Early research shows that consistent use of saunas or hot tubs may offer similar health benefits to traditional aerobic exercise — including lowering a person’s risk of dementia.
It’s been well established that regular exercise has a positive impact on brain health — and can even reduce a person’s risk of developing dementia and lessen the severity of dementia symptoms. But for people with mobility issues or who are finding it difficult to begin an exercise routine, there could be another option: saunas. Brain health researchers are now exploring how saunas and hot tubs may offer some of the same cognitive benefits as aerobic exercise.
In order to understand how sweating it out in a sauna may reduce a person’s risk and symptoms of dementia, it’s important to know how exercise improves brain health. Exercise supports healthy blood flow by increasing the growth of new blood vessels and improving function of existing ones and this process happens, in part, because the body is heating during and after aerobic exercise. Since brain function relies on blood flow, exercise is often recommended to people with or at risk of developing dementia.
But physical exercise can be challenging for a variety of reasons: mobility, motivation, age, and other health conditions. A person’s limits shouldn’t preclude them from enjoying the benefits of an exercise routine, which is why new research from Charles James Stewart, a PhD candidate at Coventry University, and his research group are exploring an alternative with lower physical impacts.
“Throughout human history, multiple cultures around the world have used heat therapy to improve health,” Stewart wrote in an article for The Conversation. “But until recently, the benefits of bathing were anecdotal and largely viewed as unscientific. However, in the last few decades evidence has been growing and today we know that regular bathing in a sauna or hot tub can help reduce the risk of cardiovascular disease — and may well have wider health benefits too.”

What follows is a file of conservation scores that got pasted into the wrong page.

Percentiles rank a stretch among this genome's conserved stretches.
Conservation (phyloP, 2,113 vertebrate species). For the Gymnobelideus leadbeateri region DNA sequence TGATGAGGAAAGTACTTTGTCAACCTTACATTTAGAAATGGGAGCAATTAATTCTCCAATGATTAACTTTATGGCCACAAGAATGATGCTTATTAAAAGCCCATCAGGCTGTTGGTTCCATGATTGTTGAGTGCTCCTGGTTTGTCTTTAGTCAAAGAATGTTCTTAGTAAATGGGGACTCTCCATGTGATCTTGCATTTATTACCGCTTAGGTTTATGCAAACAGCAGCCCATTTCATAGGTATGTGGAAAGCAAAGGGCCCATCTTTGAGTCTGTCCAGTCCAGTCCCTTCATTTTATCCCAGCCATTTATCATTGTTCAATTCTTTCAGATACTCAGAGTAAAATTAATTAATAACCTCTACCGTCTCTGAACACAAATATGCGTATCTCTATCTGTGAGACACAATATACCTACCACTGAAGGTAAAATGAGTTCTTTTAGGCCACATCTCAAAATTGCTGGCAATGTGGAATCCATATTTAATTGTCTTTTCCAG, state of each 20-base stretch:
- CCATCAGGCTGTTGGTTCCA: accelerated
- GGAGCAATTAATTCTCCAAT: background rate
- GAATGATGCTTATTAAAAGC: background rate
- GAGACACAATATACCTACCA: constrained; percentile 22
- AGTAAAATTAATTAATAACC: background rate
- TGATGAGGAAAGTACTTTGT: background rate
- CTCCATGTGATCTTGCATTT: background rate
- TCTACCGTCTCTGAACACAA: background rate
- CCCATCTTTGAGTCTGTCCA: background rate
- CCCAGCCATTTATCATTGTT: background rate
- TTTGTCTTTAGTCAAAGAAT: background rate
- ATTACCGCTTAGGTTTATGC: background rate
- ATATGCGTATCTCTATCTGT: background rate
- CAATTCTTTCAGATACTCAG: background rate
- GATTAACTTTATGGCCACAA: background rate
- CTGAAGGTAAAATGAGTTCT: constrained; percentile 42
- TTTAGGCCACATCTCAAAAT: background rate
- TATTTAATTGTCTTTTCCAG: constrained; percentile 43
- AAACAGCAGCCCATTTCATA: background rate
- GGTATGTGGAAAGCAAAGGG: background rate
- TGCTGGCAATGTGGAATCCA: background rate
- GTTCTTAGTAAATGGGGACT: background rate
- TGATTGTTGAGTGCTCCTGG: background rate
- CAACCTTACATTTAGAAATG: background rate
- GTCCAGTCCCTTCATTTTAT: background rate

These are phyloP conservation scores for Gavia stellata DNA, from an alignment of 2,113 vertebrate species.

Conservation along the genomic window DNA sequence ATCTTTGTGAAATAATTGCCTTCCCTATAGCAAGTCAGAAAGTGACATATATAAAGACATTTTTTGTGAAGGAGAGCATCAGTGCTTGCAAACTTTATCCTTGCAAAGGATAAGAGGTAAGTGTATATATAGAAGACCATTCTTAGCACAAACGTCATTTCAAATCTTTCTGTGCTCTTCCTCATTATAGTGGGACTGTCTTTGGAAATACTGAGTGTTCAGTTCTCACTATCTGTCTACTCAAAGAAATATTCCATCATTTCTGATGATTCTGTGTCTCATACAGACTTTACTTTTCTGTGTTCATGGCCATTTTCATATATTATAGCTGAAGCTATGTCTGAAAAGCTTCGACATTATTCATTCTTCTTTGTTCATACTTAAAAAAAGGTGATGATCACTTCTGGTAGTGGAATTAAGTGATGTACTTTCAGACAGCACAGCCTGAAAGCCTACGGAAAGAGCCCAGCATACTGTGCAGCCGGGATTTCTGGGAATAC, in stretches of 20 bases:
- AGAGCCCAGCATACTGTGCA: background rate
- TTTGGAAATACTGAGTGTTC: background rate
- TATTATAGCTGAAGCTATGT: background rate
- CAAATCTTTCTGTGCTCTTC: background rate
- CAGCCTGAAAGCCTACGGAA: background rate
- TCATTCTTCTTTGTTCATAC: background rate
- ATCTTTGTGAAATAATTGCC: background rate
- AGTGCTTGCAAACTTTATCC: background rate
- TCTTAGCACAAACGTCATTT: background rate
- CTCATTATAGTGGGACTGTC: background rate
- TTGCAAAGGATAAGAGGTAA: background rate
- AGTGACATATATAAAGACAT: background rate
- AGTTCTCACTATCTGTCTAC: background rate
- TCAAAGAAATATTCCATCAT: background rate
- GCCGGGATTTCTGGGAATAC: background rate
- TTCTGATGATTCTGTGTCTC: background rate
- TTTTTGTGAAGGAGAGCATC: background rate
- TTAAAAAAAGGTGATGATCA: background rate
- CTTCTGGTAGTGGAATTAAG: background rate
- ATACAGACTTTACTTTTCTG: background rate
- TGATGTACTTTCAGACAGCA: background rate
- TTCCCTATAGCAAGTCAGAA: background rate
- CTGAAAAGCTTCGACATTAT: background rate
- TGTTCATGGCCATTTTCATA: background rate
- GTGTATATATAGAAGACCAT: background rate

Stewart’s team found that sauna use has a similar effect on blood flow as exercise by comparing the body’s response to both exercise and heating. “In order to do this, I ask volunteers to undergo the same duration of hot tub bathing and moderate intensity cycling,” he wrote of his research. “While exercise is more adept at increasing energy expenditure, we have found comparable elevations in core body temperature and heart rate.”
As part of his investigation, Stewart reviewed a 2017 study published in the British Geriatric Society’s Journal of Age and Ageing, which concluded that “moderate to high frequency of sauna bathing was associated with lowered risks of dementia and Alzheimer’s disease,” most likely because of the heat’s effect on cardiovascular health.
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Sauna and heat therapy is already a common practice because of its links to reducing joint pain, boosting metabolism, and supporting weight loss efforts. With regular use, the research indicates that heat from a sauna (or a hot tub or jacuzzi) can lower a person’s blood pressure and widen vessels and arteries. High blood pressure is harmful on its own because it slows the flow of blood throughout the body — including the brain — and puts a person at higher risk for blood clots, strokes, and silent strokes, which can cause even more damage to brain function. Studies show that over time, consistent high blood pressure levels can damage blood vessels in the brain, leading to cell death resulting in slower brain processing and decline in memory.
However, experts say this type of therapy should be approached with caution. While lower blood pressure is a benefit, its immediate effects can also be harmful: prolonged heat exposure can increase risk of dehydration, dizziness, loss of balance, and fainting. Stewart explained: “This is caused by a phenomenon called orthostatic hypotension, where a combination of the widening of the blood vessels caused by the heat, and a change in the posture of your body (such as going from sitting to standing), results in a large drop in blood pressure and a decrease in blood flow to your brain.”
When applied safely, Stewart and colleagues believe these findings could be a boon for brain health, especially for those who can’t go for a jog as easily as they can step into a sauna, not to mention the other benefits of heat and hydrotherapies, like lowering blood sugar and burning the same number of calories as a 30-minute walk.
With any new research, more studies must be done to determine how different groups (age, sex, etc.) will benefit from this therapy. But at its most basic level, generating heat, either through exercise or sessions in a sauna, can support blood flow to the brain and that’s something to break a sweat over.